Also, on the recommendation of a friend of mine, I recently finished "The Martian" by Andy Weir. It's a very quick read and a fun story about an astronaut, Mark Watney, who is stranded on Mars during a NASA mission gone bad. There aren't any monsters or aliens, just one guy, some computers, some astronomy and, surprisingly (or not), lots of chemistry. Here he is, making some hydrogen to make some water by using an iridium catalyst:
...I turned the valve until a trickle of hydrazine came out. I let one drop fall into the iridium bowl. It undramatically sizzled and disappeared. But hey, that's what I wanted, I just freed up hydrogen and nitrogen. Yay!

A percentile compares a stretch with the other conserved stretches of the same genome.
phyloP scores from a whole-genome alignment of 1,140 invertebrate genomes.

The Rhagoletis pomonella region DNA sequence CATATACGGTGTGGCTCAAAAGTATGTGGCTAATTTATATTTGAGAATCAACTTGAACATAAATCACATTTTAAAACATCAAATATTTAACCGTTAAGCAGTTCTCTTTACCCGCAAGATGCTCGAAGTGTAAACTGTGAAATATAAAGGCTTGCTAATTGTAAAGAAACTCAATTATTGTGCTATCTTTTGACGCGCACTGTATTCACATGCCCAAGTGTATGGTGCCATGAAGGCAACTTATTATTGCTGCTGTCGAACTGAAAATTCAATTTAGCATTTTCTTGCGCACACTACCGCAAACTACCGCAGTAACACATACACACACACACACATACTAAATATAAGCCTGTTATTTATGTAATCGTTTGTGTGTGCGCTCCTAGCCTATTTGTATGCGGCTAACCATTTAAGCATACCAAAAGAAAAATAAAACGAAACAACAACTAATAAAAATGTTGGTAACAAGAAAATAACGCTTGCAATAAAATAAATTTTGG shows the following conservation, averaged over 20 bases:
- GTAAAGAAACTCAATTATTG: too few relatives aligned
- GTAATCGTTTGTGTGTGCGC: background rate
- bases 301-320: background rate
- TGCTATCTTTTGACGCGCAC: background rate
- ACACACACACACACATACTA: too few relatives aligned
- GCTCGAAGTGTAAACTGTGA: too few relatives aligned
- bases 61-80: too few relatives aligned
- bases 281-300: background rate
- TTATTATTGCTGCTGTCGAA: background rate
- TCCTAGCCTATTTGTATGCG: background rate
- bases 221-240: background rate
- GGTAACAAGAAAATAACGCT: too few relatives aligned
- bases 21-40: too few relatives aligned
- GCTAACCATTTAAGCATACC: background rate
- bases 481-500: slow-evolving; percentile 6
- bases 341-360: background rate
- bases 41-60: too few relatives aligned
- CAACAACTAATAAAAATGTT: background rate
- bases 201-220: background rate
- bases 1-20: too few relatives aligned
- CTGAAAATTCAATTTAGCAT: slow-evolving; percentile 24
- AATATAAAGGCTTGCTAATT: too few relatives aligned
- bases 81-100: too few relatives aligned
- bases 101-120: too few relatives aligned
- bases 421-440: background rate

...With my mini-torch in hand, I started a slow hydrazine flow. It sizzled on the iridium and disappeared. Soon I had short bursts of flame sputtering from the chimney.
The main thing I had to watch was the temperature. Hydrazine breaking down is extremely exothermic. So I did it a bit at a time, constantly watch the readout of a thermocouple I'd attached to the iridium chamber. Point is, the process worked!Of course, what process doesn't have a few process upsets? (To find out what happens and so I can avoid spoilers, you'll have to read the book.)
Chemistry plays a pretty big role in "The Martian" and I really enjoyed it. Readers, got any other books to recommend?